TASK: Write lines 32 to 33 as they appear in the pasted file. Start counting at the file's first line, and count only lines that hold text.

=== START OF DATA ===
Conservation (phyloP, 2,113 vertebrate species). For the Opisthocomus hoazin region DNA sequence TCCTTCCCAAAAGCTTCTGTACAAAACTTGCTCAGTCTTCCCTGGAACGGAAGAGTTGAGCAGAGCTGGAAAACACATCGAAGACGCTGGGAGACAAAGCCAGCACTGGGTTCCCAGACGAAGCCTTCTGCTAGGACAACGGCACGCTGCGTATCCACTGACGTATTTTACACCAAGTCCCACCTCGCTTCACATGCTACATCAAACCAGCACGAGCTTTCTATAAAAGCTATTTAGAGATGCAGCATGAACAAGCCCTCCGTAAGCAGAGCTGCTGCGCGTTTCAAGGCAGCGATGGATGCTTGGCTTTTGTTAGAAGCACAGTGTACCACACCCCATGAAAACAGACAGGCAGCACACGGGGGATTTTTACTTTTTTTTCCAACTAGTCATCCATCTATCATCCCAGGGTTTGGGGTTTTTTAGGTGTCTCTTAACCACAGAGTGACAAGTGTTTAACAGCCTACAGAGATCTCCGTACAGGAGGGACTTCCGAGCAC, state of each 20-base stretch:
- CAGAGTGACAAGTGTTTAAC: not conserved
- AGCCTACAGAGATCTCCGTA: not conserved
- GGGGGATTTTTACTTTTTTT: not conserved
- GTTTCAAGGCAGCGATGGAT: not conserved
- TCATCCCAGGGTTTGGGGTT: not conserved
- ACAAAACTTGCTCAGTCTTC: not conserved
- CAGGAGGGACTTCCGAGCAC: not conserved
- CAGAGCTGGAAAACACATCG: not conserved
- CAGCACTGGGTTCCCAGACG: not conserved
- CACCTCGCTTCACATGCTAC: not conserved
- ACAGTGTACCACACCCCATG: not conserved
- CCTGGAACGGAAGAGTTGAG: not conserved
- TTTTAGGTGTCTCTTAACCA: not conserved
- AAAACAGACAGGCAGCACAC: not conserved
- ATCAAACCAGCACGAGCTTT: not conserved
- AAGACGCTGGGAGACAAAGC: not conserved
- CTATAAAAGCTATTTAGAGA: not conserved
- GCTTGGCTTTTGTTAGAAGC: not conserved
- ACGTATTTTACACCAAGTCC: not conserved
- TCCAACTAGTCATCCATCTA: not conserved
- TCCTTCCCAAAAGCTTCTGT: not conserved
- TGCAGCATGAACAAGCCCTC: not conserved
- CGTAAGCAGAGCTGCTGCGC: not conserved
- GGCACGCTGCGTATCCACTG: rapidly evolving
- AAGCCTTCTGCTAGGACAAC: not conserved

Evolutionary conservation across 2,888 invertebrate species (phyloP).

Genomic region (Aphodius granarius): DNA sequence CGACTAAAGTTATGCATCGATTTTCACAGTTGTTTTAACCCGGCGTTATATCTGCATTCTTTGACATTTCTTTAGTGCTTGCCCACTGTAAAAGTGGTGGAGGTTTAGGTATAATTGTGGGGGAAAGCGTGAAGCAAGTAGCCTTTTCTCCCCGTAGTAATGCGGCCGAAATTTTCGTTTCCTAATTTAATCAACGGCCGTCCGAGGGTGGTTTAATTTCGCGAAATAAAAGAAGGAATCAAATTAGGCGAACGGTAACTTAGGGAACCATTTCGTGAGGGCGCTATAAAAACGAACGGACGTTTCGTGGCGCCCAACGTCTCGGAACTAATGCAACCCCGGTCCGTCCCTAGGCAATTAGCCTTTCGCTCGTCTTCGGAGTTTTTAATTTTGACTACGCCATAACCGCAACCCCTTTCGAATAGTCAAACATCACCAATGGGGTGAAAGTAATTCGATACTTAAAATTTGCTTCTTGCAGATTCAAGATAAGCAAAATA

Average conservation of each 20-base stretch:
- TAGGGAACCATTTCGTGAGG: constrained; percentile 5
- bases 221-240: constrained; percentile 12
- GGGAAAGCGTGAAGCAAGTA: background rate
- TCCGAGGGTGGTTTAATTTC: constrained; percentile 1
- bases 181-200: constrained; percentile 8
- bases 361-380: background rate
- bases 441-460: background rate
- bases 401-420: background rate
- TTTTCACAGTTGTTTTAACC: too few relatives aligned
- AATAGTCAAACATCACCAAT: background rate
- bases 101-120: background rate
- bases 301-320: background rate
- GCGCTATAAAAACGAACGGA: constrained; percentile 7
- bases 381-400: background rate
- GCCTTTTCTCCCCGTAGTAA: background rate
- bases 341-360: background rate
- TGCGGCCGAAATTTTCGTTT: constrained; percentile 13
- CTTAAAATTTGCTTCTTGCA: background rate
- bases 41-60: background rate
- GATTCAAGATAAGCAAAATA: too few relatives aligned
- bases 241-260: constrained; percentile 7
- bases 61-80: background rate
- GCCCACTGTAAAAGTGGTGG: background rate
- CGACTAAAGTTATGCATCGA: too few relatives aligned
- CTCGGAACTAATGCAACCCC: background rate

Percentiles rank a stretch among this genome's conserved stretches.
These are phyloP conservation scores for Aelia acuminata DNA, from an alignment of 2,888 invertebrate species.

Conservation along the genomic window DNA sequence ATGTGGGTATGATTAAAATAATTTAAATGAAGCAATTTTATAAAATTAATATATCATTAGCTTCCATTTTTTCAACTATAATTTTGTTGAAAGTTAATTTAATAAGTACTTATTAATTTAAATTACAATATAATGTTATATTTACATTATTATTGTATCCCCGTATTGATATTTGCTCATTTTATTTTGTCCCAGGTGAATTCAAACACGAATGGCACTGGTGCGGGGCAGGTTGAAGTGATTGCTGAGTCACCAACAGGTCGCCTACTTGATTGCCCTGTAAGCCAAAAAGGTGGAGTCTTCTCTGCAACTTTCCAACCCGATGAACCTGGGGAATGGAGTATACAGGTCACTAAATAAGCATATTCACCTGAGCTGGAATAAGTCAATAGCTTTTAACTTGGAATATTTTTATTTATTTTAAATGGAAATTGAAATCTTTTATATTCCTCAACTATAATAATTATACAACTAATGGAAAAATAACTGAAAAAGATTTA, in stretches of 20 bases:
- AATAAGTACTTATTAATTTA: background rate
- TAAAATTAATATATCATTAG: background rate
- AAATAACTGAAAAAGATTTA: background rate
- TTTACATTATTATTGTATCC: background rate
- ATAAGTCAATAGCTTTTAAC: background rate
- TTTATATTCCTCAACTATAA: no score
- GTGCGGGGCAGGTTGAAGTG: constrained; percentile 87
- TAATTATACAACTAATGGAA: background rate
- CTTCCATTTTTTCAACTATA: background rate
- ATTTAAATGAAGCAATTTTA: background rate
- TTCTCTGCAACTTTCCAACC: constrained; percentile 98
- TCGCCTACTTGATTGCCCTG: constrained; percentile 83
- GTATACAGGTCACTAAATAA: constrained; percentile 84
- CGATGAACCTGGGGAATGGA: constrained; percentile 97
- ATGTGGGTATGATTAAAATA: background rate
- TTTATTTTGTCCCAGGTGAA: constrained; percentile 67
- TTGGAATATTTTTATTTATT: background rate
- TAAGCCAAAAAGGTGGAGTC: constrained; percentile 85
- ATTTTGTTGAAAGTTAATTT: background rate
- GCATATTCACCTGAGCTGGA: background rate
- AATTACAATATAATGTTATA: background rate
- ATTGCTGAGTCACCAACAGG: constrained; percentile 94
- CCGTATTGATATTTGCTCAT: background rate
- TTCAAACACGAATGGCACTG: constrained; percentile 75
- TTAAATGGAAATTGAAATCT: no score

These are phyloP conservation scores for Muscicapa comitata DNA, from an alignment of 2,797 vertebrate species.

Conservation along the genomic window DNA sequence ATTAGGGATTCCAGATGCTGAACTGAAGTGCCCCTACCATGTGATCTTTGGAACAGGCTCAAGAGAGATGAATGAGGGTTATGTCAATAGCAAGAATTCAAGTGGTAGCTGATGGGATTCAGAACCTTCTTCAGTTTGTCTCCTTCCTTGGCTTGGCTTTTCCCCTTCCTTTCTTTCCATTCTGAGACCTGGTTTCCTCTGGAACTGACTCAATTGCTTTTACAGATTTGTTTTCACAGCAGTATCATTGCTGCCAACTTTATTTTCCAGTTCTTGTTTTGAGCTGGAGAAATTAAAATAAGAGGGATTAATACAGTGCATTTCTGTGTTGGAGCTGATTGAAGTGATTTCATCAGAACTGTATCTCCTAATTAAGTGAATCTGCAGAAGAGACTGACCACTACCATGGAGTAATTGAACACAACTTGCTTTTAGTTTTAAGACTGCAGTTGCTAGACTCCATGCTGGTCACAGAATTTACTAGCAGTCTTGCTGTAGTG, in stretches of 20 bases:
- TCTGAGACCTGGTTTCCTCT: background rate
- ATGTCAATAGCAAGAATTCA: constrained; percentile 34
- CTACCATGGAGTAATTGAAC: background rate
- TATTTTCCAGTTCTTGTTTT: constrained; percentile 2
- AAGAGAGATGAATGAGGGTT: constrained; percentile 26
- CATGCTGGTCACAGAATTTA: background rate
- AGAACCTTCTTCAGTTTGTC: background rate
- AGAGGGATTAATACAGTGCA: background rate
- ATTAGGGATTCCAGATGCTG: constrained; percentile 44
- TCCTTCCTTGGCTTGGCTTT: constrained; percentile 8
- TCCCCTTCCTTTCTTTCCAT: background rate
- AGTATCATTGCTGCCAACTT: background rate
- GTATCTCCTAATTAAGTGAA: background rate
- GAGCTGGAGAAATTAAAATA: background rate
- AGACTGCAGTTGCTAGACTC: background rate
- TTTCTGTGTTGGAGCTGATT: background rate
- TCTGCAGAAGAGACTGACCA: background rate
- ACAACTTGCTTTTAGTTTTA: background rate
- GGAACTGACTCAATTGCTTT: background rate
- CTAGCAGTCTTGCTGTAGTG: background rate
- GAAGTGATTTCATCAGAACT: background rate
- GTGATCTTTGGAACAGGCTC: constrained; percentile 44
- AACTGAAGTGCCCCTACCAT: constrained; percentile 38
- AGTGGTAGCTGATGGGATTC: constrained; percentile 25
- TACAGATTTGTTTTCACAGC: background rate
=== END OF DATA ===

- GGGAAAGCGTGAAGCAAGTA: background rate
- TCCGAGGGTGGTTTAATTTC: constrained; percentile 1